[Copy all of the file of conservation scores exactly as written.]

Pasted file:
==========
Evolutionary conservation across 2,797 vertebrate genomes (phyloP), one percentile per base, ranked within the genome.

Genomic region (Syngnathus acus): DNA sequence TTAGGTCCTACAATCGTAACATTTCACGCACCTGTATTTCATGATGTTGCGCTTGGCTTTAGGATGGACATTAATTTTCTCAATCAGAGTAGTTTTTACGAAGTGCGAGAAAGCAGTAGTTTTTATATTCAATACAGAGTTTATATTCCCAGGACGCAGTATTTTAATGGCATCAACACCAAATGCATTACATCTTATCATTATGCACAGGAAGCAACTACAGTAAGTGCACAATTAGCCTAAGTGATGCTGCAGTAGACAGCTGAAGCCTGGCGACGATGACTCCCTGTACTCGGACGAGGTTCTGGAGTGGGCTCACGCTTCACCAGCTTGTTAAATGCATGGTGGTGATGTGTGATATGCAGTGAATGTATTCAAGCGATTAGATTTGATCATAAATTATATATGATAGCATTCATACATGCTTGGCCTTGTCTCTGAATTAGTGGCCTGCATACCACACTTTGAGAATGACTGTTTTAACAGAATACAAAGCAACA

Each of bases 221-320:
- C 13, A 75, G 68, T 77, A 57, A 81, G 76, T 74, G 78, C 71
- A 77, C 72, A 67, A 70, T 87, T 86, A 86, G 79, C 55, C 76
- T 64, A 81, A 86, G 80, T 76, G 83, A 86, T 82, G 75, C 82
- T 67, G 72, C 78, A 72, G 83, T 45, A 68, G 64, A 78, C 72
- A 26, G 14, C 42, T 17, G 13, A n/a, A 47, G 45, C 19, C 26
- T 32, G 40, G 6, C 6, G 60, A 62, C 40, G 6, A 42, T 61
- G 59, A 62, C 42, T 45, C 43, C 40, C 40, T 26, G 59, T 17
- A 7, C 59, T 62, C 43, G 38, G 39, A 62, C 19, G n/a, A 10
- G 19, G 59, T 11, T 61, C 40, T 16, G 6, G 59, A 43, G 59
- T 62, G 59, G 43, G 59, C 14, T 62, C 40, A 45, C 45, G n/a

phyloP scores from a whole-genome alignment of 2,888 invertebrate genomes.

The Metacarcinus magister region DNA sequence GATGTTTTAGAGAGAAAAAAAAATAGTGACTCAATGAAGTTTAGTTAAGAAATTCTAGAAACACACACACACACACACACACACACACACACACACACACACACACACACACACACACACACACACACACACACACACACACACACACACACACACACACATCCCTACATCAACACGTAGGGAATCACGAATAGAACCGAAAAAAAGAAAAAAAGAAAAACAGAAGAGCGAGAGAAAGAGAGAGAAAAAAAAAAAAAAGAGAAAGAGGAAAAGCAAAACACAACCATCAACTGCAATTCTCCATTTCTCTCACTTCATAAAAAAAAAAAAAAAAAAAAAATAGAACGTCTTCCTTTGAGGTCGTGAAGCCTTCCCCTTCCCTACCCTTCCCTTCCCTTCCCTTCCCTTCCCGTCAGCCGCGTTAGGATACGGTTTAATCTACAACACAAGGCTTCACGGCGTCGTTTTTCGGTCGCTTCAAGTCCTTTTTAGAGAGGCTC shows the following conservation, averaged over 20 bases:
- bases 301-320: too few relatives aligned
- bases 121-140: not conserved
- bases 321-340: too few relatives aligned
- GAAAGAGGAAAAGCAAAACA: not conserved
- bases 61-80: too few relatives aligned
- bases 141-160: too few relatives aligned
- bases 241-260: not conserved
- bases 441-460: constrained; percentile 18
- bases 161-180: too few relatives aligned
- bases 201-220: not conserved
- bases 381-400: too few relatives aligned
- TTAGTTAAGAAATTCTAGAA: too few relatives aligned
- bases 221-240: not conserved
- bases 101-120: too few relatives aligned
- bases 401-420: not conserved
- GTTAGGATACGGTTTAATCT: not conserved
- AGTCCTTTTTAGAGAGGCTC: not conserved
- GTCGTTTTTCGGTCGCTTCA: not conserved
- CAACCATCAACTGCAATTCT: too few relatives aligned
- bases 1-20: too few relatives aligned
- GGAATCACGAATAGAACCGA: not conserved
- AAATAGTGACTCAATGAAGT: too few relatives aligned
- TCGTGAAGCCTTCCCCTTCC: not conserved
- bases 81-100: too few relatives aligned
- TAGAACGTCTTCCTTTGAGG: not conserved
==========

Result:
Evolutionary conservation across 2,797 vertebrate genomes (phyloP), one percentile per base, ranked within the genome.

Genomic region (Syngnathus acus): DNA sequence TTAGGTCCTACAATCGTAACATTTCACGCACCTGTATTTCATGATGTTGCGCTTGGCTTTAGGATGGACATTAATTTTCTCAATCAGAGTAGTTTTTACGAAGTGCGAGAAAGCAGTAGTTTTTATATTCAATACAGAGTTTATATTCCCAGGACGCAGTATTTTAATGGCATCAACACCAAATGCATTACATCTTATCATTATGCACAGGAAGCAACTACAGTAAGTGCACAATTAGCCTAAGTGATGCTGCAGTAGACAGCTGAAGCCTGGCGACGATGACTCCCTGTACTCGGACGAGGTTCTGGAGTGGGCTCACGCTTCACCAGCTTGTTAAATGCATGGTGGTGATGTGTGATATGCAGTGAATGTATTCAAGCGATTAGATTTGATCATAAATTATATATGATAGCATTCATACATGCTTGGCCTTGTCTCTGAATTAGTGGCCTGCATACCACACTTTGAGAATGACTGTTTTAACAGAATACAAAGCAACA

Each of bases 221-320:
- C 13, A 75, G 68, T 77, A 57, A 81, G 76, T 74, G 78, C 71
- A 77, C 72, A 67, A 70, T 87, T 86, A 86, G 79, C 55, C 76
- T 64, A 81, A 86, G 80, T 76, G 83, A 86, T 82, G 75, C 82
- T 67, G 72, C 78, A 72, G 83, T 45, A 68, G 64, A 78, C 72
- A 26, G 14, C 42, T 17, G 13, A n/a, A 47, G 45, C 19, C 26
- T 32, G 40, G 6, C 6, G 60, A 62, C 40, G 6, A 42, T 61
- G 59, A 62, C 42, T 45, C 43, C 40, C 40, T 26, G 59, T 17
- A 7, C 59, T 62, C 43, G 38, G 39, A 62, C 19, G n/a, A 10
- G 19, G 59, T 11, T 61, C 40, T 16, G 6, G 59, A 43, G 59
- T 62, G 59, G 43, G 59, C 14, T 62, C 40, A 45, C 45, G n/a

phyloP scores from a whole-genome alignment of 2,888 invertebrate genomes.

The Metacarcinus magister region DNA sequence GATGTTTTAGAGAGAAAAAAAAATAGTGACTCAATGAAGTTTAGTTAAGAAATTCTAGAAACACACACACACACACACACACACACACACACACACACACACACACACACACACACACACACACACACACACACACACACACACACACACACACACACACATCCCTACATCAACACGTAGGGAATCACGAATAGAACCGAAAAAAAGAAAAAAAGAAAAACAGAAGAGCGAGAGAAAGAGAGAGAAAAAAAAAAAAAAGAGAAAGAGGAAAAGCAAAACACAACCATCAACTGCAATTCTCCATTTCTCTCACTTCATAAAAAAAAAAAAAAAAAAAAAATAGAACGTCTTCCTTTGAGGTCGTGAAGCCTTCCCCTTCCCTACCCTTCCCTTCCCTTCCCTTCCCTTCCCGTCAGCCGCGTTAGGATACGGTTTAATCTACAACACAAGGCTTCACGGCGTCGTTTTTCGGTCGCTTCAAGTCCTTTTTAGAGAGGCTC shows the following conservation, averaged over 20 bases:
- bases 301-320: too few relatives aligned
- bases 121-140: not conserved
- bases 321-340: too few relatives aligned
- GAAAGAGGAAAAGCAAAACA: not conserved
- bases 61-80: too few relatives aligned
- bases 141-160: too few relatives aligned
- bases 241-260: not conserved
- bases 441-460: constrained; percentile 18
- bases 161-180: too few relatives aligned
- bases 201-220: not conserved
- bases 381-400: too few relatives aligned
- TTAGTTAAGAAATTCTAGAA: too few relatives aligned
- bases 221-240: not conserved
- bases 101-120: too few relatives aligned
- bases 401-420: not conserved
- GTTAGGATACGGTTTAATCT: not conserved
- AGTCCTTTTTAGAGAGGCTC: not conserved
- GTCGTTTTTCGGTCGCTTCA: not conserved
- CAACCATCAACTGCAATTCT: too few relatives aligned
- bases 1-20: too few relatives aligned
- GGAATCACGAATAGAACCGA: not conserved
- AAATAGTGACTCAATGAAGT: too few relatives aligned
- TCGTGAAGCCTTCCCCTTCC: not conserved
- bases 81-100: too few relatives aligned
- TAGAACGTCTTCCTTTGAGG: not conserved